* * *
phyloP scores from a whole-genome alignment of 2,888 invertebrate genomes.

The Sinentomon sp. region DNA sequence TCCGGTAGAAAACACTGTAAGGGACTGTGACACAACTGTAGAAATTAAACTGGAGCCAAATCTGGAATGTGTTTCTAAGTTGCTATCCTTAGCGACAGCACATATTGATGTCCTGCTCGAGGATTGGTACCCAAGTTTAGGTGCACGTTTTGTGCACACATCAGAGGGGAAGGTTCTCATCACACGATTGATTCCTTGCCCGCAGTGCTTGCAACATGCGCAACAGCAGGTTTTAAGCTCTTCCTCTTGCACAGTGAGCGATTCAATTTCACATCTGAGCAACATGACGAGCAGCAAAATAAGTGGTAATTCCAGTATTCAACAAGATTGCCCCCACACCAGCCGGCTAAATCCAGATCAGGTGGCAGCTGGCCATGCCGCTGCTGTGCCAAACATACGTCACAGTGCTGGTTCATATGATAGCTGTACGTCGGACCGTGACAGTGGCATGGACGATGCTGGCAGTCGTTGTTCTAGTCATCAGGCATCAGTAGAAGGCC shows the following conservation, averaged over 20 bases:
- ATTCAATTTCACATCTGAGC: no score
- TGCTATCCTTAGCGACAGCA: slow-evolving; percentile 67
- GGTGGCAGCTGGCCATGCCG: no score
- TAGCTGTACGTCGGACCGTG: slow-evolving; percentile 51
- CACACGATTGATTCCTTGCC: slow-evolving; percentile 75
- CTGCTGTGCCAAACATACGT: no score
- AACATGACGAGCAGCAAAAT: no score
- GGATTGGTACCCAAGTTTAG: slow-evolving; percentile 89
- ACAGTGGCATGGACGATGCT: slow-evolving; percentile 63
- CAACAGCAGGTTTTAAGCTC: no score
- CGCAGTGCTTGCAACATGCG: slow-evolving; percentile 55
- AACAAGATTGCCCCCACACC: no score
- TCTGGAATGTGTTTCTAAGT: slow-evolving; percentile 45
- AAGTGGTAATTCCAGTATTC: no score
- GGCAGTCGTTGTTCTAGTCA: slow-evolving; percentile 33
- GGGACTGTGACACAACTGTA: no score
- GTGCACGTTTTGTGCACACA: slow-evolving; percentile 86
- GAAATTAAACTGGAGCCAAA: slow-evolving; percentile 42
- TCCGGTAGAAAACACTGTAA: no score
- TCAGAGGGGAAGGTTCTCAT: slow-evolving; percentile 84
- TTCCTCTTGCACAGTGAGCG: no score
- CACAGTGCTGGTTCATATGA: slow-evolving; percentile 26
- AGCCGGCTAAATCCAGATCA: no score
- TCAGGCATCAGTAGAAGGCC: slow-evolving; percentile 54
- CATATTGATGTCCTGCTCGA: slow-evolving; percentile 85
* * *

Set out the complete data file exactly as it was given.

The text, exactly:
phyloP scores from a whole-genome alignment of 2,888 invertebrate genomes.

The Sinentomon sp. region DNA sequence TCCGGTAGAAAACACTGTAAGGGACTGTGACACAACTGTAGAAATTAAACTGGAGCCAAATCTGGAATGTGTTTCTAAGTTGCTATCCTTAGCGACAGCACATATTGATGTCCTGCTCGAGGATTGGTACCCAAGTTTAGGTGCACGTTTTGTGCACACATCAGAGGGGAAGGTTCTCATCACACGATTGATTCCTTGCCCGCAGTGCTTGCAACATGCGCAACAGCAGGTTTTAAGCTCTTCCTCTTGCACAGTGAGCGATTCAATTTCACATCTGAGCAACATGACGAGCAGCAAAATAAGTGGTAATTCCAGTATTCAACAAGATTGCCCCCACACCAGCCGGCTAAATCCAGATCAGGTGGCAGCTGGCCATGCCGCTGCTGTGCCAAACATACGTCACAGTGCTGGTTCATATGATAGCTGTACGTCGGACCGTGACAGTGGCATGGACGATGCTGGCAGTCGTTGTTCTAGTCATCAGGCATCAGTAGAAGGCC shows the following conservation, averaged over 20 bases:
- ATTCAATTTCACATCTGAGC: no score
- TGCTATCCTTAGCGACAGCA: slow-evolving; percentile 67
- GGTGGCAGCTGGCCATGCCG: no score
- TAGCTGTACGTCGGACCGTG: slow-evolving; percentile 51
- CACACGATTGATTCCTTGCC: slow-evolving; percentile 75
- CTGCTGTGCCAAACATACGT: no score
- AACATGACGAGCAGCAAAAT: no score
- GGATTGGTACCCAAGTTTAG: slow-evolving; percentile 89
- ACAGTGGCATGGACGATGCT: slow-evolving; percentile 63
- CAACAGCAGGTTTTAAGCTC: no score
- CGCAGTGCTTGCAACATGCG: slow-evolving; percentile 55
- AACAAGATTGCCCCCACACC: no score
- TCTGGAATGTGTTTCTAAGT: slow-evolving; percentile 45
- AAGTGGTAATTCCAGTATTC: no score
- GGCAGTCGTTGTTCTAGTCA: slow-evolving; percentile 33
- GGGACTGTGACACAACTGTA: no score
- GTGCACGTTTTGTGCACACA: slow-evolving; percentile 86
- GAAATTAAACTGGAGCCAAA: slow-evolving; percentile 42
- TCCGGTAGAAAACACTGTAA: no score
- TCAGAGGGGAAGGTTCTCAT: slow-evolving; percentile 84
- TTCCTCTTGCACAGTGAGCG: no score
- CACAGTGCTGGTTCATATGA: slow-evolving; percentile 26
- AGCCGGCTAAATCCAGATCA: no score
- TCAGGCATCAGTAGAAGGCC: slow-evolving; percentile 54
- CATATTGATGTCCTGCTCGA: slow-evolving; percentile 85